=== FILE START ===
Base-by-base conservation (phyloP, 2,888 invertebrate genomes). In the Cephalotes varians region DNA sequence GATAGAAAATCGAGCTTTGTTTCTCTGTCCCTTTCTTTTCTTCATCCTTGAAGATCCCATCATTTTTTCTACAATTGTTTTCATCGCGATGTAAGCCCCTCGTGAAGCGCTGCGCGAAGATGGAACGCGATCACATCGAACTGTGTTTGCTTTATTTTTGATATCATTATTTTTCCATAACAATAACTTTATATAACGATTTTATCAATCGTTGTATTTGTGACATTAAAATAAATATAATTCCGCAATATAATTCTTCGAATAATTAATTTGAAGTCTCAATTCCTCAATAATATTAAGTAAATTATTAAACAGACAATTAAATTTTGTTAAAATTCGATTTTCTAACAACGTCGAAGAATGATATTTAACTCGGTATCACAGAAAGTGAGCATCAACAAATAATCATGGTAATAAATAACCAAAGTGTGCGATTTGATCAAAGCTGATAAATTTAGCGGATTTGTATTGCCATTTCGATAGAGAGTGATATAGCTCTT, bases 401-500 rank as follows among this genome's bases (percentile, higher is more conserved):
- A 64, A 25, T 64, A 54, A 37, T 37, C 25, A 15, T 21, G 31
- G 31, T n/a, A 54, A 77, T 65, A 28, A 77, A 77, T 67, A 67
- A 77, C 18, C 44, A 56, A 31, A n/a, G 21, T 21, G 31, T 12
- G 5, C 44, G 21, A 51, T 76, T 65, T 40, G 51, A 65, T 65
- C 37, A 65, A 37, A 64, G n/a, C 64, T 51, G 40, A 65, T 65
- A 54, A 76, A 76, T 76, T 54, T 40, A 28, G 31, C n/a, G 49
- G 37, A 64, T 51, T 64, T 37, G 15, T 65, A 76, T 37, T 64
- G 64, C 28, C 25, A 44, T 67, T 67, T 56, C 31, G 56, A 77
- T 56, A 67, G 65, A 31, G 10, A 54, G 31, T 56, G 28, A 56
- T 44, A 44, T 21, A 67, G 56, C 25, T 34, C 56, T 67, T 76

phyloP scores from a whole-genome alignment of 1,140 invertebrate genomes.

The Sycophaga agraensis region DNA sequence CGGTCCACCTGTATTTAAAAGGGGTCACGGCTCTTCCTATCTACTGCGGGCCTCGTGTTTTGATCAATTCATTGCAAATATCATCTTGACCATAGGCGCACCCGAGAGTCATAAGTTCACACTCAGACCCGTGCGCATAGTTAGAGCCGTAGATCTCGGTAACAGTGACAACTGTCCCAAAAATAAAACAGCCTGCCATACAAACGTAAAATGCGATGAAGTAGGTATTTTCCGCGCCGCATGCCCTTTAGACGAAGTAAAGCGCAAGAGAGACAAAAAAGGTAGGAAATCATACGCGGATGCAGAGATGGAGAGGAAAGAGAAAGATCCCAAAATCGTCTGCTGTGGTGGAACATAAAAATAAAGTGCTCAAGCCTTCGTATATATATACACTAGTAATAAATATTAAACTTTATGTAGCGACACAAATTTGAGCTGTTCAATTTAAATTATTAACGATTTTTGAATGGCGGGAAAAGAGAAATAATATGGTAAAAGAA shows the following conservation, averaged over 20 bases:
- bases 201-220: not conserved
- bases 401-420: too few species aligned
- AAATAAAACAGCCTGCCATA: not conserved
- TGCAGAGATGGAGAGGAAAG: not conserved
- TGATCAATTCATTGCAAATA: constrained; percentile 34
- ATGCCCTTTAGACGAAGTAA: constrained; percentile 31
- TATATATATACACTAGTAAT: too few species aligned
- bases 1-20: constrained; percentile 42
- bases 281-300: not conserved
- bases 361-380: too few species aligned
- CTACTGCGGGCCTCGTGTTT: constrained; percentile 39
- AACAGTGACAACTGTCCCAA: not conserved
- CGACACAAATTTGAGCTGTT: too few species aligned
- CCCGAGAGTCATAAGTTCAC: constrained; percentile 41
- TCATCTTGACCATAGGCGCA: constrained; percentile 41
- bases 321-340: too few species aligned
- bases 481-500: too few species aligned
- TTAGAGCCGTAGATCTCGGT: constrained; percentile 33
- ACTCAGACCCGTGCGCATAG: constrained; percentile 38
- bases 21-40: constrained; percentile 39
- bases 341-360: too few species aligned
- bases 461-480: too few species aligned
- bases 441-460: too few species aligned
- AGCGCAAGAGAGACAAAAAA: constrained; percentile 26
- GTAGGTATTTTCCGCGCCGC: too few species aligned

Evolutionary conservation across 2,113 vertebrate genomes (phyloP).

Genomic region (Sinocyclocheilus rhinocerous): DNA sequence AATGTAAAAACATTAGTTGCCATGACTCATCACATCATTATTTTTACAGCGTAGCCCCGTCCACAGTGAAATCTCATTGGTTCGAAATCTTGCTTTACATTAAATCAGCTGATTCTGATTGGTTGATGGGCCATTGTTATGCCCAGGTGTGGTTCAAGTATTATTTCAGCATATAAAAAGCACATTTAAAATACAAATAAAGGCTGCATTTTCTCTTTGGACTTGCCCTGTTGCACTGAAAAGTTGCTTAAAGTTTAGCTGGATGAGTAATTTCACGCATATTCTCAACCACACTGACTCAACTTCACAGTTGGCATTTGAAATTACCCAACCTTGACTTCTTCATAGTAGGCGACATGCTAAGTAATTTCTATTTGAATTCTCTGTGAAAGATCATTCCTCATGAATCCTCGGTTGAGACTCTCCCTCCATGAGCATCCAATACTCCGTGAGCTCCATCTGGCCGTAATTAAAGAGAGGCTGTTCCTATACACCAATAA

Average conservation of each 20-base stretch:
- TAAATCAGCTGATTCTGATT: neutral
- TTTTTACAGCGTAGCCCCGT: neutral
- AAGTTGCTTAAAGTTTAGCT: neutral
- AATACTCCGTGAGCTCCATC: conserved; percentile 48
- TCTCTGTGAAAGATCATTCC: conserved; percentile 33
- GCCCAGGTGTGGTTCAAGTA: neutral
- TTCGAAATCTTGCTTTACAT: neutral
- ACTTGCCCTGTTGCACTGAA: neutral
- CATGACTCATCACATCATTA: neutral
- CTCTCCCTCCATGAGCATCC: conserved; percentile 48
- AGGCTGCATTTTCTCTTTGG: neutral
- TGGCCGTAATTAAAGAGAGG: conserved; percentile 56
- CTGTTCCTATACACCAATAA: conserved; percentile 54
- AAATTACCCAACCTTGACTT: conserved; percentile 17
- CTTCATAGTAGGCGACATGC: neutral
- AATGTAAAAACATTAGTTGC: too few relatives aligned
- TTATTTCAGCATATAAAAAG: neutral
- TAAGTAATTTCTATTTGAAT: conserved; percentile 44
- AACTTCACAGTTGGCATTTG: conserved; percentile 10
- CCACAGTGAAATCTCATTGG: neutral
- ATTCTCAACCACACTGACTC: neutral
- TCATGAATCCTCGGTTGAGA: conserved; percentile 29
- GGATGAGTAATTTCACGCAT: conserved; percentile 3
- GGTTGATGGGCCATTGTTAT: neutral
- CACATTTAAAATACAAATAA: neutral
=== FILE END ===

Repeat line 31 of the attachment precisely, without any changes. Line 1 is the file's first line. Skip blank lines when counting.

- TTAGAGCCGTAGATCTCGGT: constrained; percentile 33